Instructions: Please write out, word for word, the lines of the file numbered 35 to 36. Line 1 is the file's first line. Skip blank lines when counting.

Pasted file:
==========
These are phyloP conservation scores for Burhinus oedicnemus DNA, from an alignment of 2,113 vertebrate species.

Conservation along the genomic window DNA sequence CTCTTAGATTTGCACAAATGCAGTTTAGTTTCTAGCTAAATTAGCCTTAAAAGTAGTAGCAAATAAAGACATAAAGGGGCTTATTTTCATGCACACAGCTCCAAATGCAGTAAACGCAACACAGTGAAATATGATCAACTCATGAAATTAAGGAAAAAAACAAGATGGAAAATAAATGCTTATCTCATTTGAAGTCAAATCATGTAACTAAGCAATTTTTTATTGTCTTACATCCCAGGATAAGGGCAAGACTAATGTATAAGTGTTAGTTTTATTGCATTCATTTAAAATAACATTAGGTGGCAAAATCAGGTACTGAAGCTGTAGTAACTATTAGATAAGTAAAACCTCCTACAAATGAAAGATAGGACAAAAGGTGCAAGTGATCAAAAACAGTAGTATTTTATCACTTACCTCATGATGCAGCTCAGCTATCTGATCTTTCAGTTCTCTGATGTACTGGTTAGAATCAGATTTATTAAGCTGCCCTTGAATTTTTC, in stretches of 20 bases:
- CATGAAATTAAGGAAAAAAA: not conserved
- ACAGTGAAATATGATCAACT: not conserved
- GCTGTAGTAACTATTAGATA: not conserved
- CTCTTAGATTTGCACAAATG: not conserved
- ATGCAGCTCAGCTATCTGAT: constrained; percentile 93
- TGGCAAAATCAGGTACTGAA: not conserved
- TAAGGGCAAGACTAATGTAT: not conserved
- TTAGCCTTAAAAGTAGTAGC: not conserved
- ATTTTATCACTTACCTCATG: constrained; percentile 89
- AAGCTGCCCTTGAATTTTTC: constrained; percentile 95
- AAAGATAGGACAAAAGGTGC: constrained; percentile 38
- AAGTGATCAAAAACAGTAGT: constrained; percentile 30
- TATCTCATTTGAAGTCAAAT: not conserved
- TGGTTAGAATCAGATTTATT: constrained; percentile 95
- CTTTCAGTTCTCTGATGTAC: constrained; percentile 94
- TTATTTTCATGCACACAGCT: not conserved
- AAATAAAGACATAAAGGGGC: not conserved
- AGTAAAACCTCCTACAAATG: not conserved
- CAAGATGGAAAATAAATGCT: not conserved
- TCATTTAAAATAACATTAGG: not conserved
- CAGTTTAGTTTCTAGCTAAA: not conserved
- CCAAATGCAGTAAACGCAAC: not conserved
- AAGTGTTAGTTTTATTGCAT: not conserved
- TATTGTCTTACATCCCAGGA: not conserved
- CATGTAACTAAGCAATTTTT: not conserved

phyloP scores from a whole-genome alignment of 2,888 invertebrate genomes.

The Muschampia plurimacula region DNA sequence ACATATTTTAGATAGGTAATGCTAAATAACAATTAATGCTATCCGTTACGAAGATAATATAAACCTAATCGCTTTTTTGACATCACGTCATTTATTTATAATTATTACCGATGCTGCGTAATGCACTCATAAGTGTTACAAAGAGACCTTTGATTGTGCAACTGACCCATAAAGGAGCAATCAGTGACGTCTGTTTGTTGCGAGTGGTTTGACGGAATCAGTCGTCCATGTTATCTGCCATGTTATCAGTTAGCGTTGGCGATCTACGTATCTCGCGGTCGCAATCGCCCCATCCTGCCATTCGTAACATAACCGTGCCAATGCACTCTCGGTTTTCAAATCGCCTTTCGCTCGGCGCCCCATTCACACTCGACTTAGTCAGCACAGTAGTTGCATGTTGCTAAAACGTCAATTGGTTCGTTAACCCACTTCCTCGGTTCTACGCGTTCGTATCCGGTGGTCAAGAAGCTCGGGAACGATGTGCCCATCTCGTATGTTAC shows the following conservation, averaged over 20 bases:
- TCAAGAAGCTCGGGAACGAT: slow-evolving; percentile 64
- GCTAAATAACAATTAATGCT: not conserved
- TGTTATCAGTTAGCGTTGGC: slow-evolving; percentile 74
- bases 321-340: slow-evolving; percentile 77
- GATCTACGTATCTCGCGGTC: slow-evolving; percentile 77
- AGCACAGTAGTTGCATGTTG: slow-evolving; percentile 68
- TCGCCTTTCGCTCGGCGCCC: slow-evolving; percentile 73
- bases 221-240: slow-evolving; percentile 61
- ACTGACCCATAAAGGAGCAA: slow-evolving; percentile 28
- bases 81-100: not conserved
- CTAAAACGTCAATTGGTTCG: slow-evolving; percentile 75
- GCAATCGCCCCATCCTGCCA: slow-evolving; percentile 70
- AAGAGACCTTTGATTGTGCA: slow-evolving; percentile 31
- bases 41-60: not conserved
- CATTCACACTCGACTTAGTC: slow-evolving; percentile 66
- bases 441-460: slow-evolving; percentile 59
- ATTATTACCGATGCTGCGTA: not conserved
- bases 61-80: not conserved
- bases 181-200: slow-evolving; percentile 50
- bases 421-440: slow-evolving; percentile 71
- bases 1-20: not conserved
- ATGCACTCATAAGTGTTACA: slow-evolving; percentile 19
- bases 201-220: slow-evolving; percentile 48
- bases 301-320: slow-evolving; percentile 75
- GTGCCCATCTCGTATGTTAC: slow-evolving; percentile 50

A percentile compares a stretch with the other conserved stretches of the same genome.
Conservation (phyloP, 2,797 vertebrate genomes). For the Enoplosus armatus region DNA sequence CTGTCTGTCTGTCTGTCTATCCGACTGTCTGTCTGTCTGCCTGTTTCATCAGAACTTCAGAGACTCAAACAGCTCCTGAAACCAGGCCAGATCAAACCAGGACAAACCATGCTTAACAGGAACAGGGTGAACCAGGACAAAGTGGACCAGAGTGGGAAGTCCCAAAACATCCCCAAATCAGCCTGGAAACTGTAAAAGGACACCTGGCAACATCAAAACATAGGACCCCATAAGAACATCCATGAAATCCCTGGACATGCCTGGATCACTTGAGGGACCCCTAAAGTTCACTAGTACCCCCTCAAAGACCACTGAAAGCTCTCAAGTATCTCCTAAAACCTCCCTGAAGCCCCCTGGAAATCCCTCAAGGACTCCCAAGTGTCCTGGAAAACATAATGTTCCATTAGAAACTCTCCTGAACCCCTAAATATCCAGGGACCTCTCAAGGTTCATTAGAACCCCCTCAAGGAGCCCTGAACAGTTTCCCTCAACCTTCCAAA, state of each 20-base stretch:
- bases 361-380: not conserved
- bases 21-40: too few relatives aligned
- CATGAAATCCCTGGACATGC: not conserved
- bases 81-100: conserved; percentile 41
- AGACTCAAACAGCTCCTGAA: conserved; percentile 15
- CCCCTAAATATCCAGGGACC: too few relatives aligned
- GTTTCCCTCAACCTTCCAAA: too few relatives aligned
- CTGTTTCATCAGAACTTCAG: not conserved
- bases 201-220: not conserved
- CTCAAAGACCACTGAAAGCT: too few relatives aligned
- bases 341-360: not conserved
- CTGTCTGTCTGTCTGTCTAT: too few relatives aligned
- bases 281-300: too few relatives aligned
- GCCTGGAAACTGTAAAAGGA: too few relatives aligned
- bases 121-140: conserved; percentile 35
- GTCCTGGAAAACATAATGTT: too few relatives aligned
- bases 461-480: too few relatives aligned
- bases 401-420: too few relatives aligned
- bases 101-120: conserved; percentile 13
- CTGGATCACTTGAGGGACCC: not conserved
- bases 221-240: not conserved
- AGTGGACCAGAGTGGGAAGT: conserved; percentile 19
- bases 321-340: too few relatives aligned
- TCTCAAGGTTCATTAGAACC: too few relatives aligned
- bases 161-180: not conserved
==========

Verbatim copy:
- AGCACAGTAGTTGCATGTTG: slow-evolving; percentile 68
- TCGCCTTTCGCTCGGCGCCC: slow-evolving; percentile 73